The Origin of the Satellite Segue 1

The mysterious object Segue 1 has intrigued astronomers since it was first discovered in 2007. A new study has now measured the first proper motions for this tiny neighboring galaxy, providing clues as to how it came to be in orbit around the Milky Way.

An Unusual Neighbor

NGC 147

NGC 147 is another example of a dwarf spheroidal galaxy in the Local Group. [Ole Nielsen]

Until recently, the distinction between globular clusters and dwarf galaxies was fairly clear-cut. In the last decade, however, new objects have been discovered that have muddied the waters: compact, faint dwarf galaxies that are so small and dim as to be nearly indistinguishable from globular clusters.

Segue 1, a Milky Way satellite just ~75,000 light-years away (that’s half the distance to the Large Magellanic Cloud!), was the first of these ultra-faint dwarf spheroidal galaxies to be discovered — and scientists have been debating its nature ever since.

It’s not just Segue 1’s nature that’s debated, however; we also want to understand where this tiny galaxy came from, and how it ended up in orbit around the Milky Way. To address these questions, a team of scientists led by Tobias Fritz (University of Virginia; IAC and University of La Laguna, Spain) have made the first proper-motion observations of this unusual object.

Segue 1 stars

Color-magnitude diagram of stars in Segue 1; spectroscopically identified members are shown in blue and non-members in red. [Fritz et al. 2018]

Pinning Down Proper Motion

Fritz and collaborators measured Segue 1’s proper motion using data from the Sloan Digital Sky Survey and the Large Binocular Camera over a baseline of 10 years. Their measurements put Segue 1 on an orbit that circles the Milky Way once every ~600 million years — which suggests it’s quite tightly bound to our galaxy.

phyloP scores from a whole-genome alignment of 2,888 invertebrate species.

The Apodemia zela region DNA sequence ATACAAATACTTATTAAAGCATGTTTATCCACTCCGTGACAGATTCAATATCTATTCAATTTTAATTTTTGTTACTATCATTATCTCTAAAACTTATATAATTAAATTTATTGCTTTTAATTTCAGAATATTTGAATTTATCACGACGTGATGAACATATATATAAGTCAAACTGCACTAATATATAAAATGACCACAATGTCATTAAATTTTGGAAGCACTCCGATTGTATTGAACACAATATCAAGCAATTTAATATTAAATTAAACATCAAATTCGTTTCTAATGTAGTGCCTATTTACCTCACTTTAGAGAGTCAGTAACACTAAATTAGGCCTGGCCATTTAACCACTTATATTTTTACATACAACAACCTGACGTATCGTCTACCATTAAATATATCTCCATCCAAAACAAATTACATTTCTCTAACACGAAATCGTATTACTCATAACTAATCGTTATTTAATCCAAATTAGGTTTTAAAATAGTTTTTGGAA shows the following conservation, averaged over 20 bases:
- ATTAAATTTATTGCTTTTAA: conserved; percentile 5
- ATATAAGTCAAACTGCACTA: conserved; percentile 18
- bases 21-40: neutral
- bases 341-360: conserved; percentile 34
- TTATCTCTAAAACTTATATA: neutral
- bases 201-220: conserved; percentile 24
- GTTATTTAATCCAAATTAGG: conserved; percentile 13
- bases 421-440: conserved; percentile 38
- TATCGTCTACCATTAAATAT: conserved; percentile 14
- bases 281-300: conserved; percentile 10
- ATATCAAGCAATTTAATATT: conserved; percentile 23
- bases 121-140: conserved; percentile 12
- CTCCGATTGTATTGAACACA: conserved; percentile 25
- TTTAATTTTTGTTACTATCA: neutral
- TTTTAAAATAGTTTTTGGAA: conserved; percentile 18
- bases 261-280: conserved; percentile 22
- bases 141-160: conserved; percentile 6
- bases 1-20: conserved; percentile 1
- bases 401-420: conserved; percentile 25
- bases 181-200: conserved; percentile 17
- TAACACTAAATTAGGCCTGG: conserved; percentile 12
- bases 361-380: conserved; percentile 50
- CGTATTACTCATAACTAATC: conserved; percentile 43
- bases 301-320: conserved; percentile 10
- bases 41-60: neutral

The authors point out that the orbit inferred for Segue 1 support its classification as a galaxy rather than a disrupted star cluster: Segue 1 doesn’t pass close enough to the Milky Way to have been tidally disrupted. But how did this tiny galaxy arrive in orbit around the Milky Way in the first place?

Simulated Origins

There are two main options: Segue 1 was either accreted on its own, or it was the satellite of a larger, classical satellite that was accreted by the Milky Way. The parameters of its orbit rule out the possibility that it once orbited one of the known massive classical satellites of the Milky Way, but it’s still possible that it could have initially orbited a long-since destroyed massive satellite.

Infall times

Infall times for Segue 1 analogs in the cosmological simulations. The median first infall time is about 8 billion years ago. [Adapted from Fritz et al. 2018]

The authors explore cosmological zoom-in simulations of Milky-Way-mass galaxies to statistically determine which of these scenarios is statistically the most likely for Segue-1-like satellites, based on the tiny galaxy’s measured properties.

Fritz and collaborators find a 25% likelihood that Segue 1 first arrived in orbit around a long-since-destroyed satellite, with both it and its host accreted by the Milky Way ~12 billion years ago. Even more likely, at 75% probability, Segue 1 accreted on its own perhaps 8 billion years ago.

More detailed future measurements will likely give us an even clearer picture of Segue 1’s orbit and potential origins. In the meantime, there’s a whole wealth of other ultra-faint dwarfs like Segue 1 to explore!


T. K. Fritz et al 2018 ApJ 860 164. doi:10.3847/1538-4357/aac516